There were two midwives there (both fabulous).  The first order of business was antibiotics.  Which, unfortunately, require an IV.  Boo.  Also unfortunate?  My veins weren't interested in cooperating.  I sat on the table (the only "medical" looking thing in the whole center, which is actually an exquisitely decorated house that is over 100 years old in an equally quaint little historic neighborhood in downtown Dallas) and looked out the window while the midwife poked around for my uncooperative vein. I felt myself getting hotter and hotter...and feeling wimpier and wimpier.  I finally asked for some water and ended up on the couch where, after I took a mental chill pill, the vein materialized and the IV was in.  Yay. 

So that left us with the next issue...where to sit while the IV was dripping.  I couldn't sit in the chair I was SUPPOSED to sit in, the one with the little hangar above it for the bag to hang from.  Oh no.  You know why?  Because the day before, when I was waiting to be seen for my appoinment...I broke it.  That's right.  I was sitting in it and my pregnant ass apparently exceeded the maximum weight limit because that darn chair straight-up crumpled under my weight!  Ha!  In the end I sat in the non-broken chair and my loving husband held the bag for me (don't feel too sorry for him, it only took about 15 minutes to empty).

From there, it was into the holding pen for a cervix check and game plan.  This time I was seen by Cherie, the midwife who owns the center and who has 30 years experience birthing babies.  I was about 3 centimeters dilated, 70% effaced.  The baby's head was putting a lot of pressure on my cervix (and everywhere else in the general vicinity) and my water was *this* close to breaking. We talked about some options and decided to use a cream (no, I can't remember what it was called) that would be applied to my cervix in hopes of getting it to soften and to start some contractions.

The cream application was painless enough.  Cherie told me to stay put for an hour and to let her know if I felt any cramping.  Well, after about 20 minutes on my back I felt cramping all right...but it was hard to tell if it was just the general misery of being 39 weeks pregnant and laying on my back, or actual cervix-getting-to-work cramping.  I played some solitaire (thank you, iPhone) and chatted with Charles.  I finally rolled over onto my side and worked on beating my best score while Charles slept and snored - yes, he took a nap - next to me.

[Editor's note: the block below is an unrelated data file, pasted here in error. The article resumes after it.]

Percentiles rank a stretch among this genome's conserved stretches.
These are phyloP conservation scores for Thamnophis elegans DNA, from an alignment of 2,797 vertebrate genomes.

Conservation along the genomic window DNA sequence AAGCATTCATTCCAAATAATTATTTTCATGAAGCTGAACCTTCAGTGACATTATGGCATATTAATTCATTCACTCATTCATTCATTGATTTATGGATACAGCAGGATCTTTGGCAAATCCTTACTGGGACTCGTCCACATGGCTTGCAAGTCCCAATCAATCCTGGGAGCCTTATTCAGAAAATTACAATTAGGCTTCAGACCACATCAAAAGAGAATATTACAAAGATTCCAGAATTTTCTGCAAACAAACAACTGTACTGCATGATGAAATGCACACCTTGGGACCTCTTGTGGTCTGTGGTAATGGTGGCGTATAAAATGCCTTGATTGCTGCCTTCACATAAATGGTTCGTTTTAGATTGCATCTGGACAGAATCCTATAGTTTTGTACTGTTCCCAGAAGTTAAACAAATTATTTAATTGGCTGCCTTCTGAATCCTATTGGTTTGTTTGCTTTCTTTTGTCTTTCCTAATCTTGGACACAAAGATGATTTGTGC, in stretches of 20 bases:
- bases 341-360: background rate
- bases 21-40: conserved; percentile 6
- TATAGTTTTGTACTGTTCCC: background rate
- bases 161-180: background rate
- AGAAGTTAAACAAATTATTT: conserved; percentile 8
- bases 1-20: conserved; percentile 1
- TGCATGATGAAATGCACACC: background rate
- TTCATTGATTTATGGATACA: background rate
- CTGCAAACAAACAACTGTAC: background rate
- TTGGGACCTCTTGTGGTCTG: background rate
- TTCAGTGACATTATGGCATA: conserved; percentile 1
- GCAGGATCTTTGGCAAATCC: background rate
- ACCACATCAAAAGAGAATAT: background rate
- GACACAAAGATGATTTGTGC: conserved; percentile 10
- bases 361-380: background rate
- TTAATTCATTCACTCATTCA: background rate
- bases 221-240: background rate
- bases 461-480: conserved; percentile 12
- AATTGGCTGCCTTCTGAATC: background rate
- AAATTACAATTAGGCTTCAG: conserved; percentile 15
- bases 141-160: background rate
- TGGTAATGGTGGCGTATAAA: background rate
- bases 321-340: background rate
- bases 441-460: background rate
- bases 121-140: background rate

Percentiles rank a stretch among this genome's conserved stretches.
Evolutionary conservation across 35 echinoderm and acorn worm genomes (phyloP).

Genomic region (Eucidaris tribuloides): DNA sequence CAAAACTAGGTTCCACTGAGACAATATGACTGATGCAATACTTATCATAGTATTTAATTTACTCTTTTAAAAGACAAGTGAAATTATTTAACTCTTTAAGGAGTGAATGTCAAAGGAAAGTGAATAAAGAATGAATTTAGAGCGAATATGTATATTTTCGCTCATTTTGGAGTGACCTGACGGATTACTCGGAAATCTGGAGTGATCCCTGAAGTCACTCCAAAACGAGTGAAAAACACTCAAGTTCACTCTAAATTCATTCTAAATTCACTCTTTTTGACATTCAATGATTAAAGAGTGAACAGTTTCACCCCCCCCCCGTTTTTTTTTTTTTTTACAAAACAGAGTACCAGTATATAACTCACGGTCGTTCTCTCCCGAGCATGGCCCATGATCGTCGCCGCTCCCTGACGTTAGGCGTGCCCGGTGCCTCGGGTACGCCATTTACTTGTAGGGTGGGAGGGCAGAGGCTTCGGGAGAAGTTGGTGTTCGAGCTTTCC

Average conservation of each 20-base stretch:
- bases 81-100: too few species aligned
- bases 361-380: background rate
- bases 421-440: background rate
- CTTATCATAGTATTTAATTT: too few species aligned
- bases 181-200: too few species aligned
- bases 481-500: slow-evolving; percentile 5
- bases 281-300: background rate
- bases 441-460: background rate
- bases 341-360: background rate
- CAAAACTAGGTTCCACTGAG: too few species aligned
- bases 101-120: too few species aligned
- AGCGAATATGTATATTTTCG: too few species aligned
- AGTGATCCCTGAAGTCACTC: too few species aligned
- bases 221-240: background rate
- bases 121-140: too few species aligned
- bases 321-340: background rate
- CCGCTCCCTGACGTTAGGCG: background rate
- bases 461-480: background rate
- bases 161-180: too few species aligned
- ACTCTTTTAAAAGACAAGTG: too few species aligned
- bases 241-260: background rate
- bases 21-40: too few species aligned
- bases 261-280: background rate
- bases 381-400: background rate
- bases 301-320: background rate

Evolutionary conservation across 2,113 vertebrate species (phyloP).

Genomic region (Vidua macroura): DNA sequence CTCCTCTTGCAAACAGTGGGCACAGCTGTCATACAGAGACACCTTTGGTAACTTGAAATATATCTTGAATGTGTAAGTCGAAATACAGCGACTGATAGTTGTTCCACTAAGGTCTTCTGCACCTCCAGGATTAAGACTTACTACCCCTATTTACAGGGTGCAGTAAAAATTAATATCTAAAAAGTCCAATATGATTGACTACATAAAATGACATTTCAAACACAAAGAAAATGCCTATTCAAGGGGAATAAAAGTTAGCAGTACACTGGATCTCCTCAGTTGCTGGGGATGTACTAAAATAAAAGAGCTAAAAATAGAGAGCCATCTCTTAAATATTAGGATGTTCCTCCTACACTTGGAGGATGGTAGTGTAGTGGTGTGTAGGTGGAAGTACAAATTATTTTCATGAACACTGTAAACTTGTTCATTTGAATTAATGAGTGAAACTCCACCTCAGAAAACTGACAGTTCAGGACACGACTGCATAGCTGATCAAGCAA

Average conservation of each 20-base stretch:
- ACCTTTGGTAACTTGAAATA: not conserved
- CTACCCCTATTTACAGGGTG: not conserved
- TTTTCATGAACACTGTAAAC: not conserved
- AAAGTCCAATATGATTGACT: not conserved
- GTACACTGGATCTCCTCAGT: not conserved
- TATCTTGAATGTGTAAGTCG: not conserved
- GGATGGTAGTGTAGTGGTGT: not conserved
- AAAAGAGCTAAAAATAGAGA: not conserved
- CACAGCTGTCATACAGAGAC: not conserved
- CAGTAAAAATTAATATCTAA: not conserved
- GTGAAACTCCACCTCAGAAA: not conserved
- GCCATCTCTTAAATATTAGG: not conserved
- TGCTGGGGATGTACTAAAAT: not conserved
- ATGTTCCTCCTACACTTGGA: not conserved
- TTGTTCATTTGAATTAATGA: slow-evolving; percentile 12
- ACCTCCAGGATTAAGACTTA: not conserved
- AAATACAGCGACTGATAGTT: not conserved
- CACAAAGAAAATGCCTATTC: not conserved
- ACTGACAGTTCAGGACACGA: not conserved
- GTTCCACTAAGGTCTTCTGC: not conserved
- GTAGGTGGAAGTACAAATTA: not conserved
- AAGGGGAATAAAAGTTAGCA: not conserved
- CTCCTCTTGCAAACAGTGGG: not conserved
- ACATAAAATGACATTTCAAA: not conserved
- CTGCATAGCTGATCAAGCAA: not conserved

Solitaire wasn't all I did.  I took pictures of my surroundings and made them pretty with my Instagram app, too!  Here is the lamp I spent a lot of time staring at while I was on my back:

And here is the comforter I was laying on:


After an hour I did notice some cramping, but it was so minimal - like very light period cramps - it was hard to imagine they were actually doing anything.

Cherie sent us on a 20 minute walk in the park next door (even though it was July, in Texas, and we are in the middle of breaking a record for most-days-in-a-row-over-100-degrees, it felt great to be outside and walking around).  It was a really great diversion.  We could almost pretend like I wasn't about to have a baby and we were just enjoying a nice walk in the park!

After our walk we went back inside for another cervix check (yay...).  I had dilated a bit more and as she was poking around down there, I felt a popping sensation and then a whoosh of fluid...my water broke, and it actually felt just like a water balloon had popped inside of me!  This was 11:30 AM.

I whipped out my bag of Depends (yeahhhh...embarassing to buy those bad boys) and ended up having to change into my going-home pants because my skirt was soaked with amniotic fluid (if this is TMI, I recommend you stop reading because you know it's only going to get worse).  And with Depends on and a smile of my face (still not hurting!), we went out on another walk.